- Remove with a slotted spoon to a to a paper towel-lined plate, and add your onions and carrots to the pot.
- Sautee for 5-6 minutes until softened, and then add back the pancetta.
- Add the ground beef and sautee for a few minutes, breaking up the pieces until it’s no longer pink.
- Add the truffle salt and pepper, then the white wine and deglaze the pan. Cook for one more minute.
- Add the rapini and Swiss chard, stir to combine, and then take the pot off the heat.
- To make the white sauce
- Heat a medium saucepan on medium heat, and when ready, add the butter.
- Once the butter has melted, add the flour, and cook for a minute until well combined but not yet coloring.
- Slowly add your milk, going a little at a time so that your sauce doesn’t clump- whisk between each addition.
- Once the milk has been added, bring to a simmer, and simmer for a few minutes until thickened. It should coat the back of a spoon.
- At this point, add the parmesan cheese, and stir to combine.
- To assemble the lasagna
- Preheat the oven to 350 degrees.
- In a medium bowl, crack the egg into the ricotta, season with 1 ½ tsp of salt, and mix well. Set aside.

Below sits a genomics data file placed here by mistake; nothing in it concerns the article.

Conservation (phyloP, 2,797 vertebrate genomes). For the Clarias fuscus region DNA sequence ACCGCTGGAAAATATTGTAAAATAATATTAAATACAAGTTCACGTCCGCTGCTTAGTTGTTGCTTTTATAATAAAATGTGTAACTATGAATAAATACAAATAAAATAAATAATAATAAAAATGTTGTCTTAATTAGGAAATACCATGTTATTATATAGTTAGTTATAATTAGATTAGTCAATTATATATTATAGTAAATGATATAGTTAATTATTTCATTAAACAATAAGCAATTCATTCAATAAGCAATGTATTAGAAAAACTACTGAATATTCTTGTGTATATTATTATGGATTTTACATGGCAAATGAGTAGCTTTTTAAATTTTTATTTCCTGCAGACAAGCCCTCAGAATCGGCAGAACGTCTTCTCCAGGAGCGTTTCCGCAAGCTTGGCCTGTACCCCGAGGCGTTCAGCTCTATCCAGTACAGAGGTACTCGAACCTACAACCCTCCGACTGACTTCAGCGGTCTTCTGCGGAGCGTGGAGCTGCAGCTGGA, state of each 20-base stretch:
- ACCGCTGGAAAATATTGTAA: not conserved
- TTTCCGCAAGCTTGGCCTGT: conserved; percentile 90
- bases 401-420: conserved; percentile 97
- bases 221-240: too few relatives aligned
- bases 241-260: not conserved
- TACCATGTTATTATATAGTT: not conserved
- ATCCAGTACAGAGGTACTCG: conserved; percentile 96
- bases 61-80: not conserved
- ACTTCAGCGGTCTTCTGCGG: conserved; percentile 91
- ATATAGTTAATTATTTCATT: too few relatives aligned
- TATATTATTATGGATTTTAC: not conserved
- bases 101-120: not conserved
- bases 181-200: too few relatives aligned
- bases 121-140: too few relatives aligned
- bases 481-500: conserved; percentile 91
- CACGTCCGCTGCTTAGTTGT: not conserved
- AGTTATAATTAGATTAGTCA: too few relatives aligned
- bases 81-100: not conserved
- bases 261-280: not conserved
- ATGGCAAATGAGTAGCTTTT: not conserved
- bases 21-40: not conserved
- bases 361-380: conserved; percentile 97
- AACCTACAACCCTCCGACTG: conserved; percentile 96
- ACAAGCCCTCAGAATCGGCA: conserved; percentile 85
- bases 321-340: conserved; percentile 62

- Set up your lasagna assembly station – you should have at the ready: 1. The white sauce, 2. The noodles, 3. The meat, and 4. The goat cheese.
- In a large casserole dish, start your layering. Start with the white sauce, spreading enough to cover the bottom of the dish (should be about ¼ of your sauce as you’ll need a little extra to cover the dish at the end).
- Next, layer your noodles across.
- Spread 1/3 of your ricotta mixture over the noodles, then 1/3 of your beef, and lastly, 1/3 of your goat cheese. (You’re aiming for 3 total layers)
- Top with a final layer of noodles, and cover with the remaining sauce that you should have left over.
- Add the mozzarella slices and sprinkle the parmesan.
- If you’d like, drizzle a little olive oil over the whole lasagna, and season once more with salt and pepper .
- Cover with foil, and bake in the oven covered for 45 minutes. Remove the foil and bake for another 15 minutes and broil at the end for a final 2-5 minutes to get your cheese to blister.
- Most important, rest your lasagna for 5 minutes before slicing so that the pieces stay intact.
- Serve and enjoy!
- Although the recipe looks long, the lasagna itself doesn’t take much time to make and assemble, and can be done ahead of time. Just cover with foil and bake when ready, adding 10 minutes to your covered cooking time.